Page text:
As with any food or beverage product, liquor products must include a comprehensive list of all ingredients used in their items. This information is provided to ensure the safety of consumers and is particularly important for consumers with extreme food allergies. Consumers with a gluten intolerance or celiac disease, for instance, must steer clear of any items that include gluten. As some liquor products are derived from wheat and barley, it’s absolutely crucial to include this information in the product label. Including a complete list of ingredients helps consumers avoid potential allergic reactions and also reduces the company’s liability in the event such a reaction does occur.
Though liquor products are not yet required to include a full table of nutrition facts, they are still required to include the product’s alcohol content. This alcohol content is calculated by volume and is listed accordingly. This information must be included in all products where the alcohol content exceeds 1.1%. Alcohol content must be clearly labeled on the front of the product packaging and should be clearly visible without turning the product. Depending on the alcohol content, some products may also be labeled as “light.”
Degree of Proof
In addition to the listed alcohol content, some liquor labels may also include a degree of proof. The inclusion of this information is not required for all liquor products, though it is included in many. If included, the degree of proof must be listed in direct conjunction with the listed alcohol content. The degree of proof is listed in parentheses alongside the listed alcohol content in order to accurately distinguish the two measurements from one another. A vodka label, for instance, would likely have the following listing: 40% ALC/VOL (80 PROOF).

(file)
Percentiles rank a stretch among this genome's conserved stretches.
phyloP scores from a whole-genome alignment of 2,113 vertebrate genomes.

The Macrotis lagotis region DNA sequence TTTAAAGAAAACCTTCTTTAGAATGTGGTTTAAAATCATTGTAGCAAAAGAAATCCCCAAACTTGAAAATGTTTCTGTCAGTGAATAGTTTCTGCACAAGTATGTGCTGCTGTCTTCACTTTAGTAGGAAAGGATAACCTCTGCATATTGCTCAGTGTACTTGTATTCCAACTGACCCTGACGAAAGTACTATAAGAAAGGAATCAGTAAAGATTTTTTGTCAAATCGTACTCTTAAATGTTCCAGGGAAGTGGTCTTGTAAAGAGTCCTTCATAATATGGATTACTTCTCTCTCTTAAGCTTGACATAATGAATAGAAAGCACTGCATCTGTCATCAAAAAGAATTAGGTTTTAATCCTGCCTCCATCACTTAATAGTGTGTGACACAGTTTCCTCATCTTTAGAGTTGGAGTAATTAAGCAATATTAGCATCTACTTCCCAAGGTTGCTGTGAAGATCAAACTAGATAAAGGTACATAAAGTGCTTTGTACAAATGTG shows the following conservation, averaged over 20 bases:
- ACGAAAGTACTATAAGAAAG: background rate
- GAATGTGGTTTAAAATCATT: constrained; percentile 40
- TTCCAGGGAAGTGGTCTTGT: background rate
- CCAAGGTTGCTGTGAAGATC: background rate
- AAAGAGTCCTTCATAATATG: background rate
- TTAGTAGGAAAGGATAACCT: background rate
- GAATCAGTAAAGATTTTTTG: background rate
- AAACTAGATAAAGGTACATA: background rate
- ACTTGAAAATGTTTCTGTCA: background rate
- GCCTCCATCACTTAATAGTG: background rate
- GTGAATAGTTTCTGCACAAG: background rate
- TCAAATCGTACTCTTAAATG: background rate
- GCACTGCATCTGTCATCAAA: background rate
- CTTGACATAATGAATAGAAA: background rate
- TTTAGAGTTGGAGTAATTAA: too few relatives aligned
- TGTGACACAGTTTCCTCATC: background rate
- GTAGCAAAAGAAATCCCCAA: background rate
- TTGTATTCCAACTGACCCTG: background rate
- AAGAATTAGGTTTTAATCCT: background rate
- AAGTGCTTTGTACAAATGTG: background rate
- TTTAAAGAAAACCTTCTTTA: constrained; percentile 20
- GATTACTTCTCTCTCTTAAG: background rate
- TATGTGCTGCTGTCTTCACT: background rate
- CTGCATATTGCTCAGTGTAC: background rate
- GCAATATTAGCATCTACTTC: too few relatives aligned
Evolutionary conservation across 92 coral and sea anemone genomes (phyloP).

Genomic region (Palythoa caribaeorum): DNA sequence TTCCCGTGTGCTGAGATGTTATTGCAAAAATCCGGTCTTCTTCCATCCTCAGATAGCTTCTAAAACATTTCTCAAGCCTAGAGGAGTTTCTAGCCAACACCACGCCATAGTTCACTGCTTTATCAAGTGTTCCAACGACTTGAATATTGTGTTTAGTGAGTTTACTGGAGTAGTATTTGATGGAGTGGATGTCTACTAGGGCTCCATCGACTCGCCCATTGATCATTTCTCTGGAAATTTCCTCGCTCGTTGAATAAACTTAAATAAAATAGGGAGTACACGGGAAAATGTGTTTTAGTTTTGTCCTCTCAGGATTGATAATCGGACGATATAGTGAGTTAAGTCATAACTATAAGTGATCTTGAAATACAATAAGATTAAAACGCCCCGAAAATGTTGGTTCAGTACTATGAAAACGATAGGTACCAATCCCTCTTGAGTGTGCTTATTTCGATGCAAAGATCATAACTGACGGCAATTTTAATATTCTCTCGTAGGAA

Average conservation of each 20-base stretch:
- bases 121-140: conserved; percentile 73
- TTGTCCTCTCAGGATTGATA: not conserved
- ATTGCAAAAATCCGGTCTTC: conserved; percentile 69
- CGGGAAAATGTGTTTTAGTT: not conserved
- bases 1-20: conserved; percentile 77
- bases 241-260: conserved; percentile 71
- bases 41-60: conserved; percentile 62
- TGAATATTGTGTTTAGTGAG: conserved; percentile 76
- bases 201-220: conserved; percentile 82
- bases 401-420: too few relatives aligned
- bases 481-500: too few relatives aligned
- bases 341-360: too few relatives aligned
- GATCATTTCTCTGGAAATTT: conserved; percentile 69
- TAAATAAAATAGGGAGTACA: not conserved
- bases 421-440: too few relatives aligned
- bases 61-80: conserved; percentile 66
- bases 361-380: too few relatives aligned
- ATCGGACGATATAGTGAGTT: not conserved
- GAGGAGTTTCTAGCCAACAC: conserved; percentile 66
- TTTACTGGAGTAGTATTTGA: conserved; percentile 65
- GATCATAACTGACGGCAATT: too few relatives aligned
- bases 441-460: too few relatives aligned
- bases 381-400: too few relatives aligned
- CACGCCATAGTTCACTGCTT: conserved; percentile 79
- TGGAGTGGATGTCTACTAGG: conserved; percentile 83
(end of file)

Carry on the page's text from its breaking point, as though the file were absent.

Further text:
Because alcohol can have some adverse effects on one’s health, all liquor products must include a health statement on their labels. This information must be listed separately from all other copy on the label and should be easily identifiable by the consumer. In this health statement, it should be clearly stated that alcoholic beverages should not be consumed by women who are pregnant or individuals with extreme health conditions. These health recommendations are prescribed by the surgeon general and should be listed under the phrase “GOVERNMENT WARNING.”
This information may be labeled on the front, back, or side of the product but should be straightforward and easily legible. Because liquor bottles are quite small, the information on their label tends to be rather compressed as well. In order to ensure that the information is still clearly legible, it’s important to print the labels with a high-quality printer, such as an Epson or Afinia label printer.
It’s important to note that some alcoholic products may require the inclusion of additional information. Not all alcoholic products are governed by the Food and Drug Administration (FDA) and, therefore, may not require the inclusion of such specific information. The type of alcoholic products that are governed by the FDA can generally be separated into two categories. The first category pertains to wine products that possess less than 7% alcohol per volume. The second category concerns beers that are made without hops or are distilled from substitutes for malted barley, such as rice or wheat. These specific types of alcoholic beverages must adhere to the additional labeling requirements of the FDA, such as the inclusion of nutrition facts and the aesthetic design of how information is presented on the label.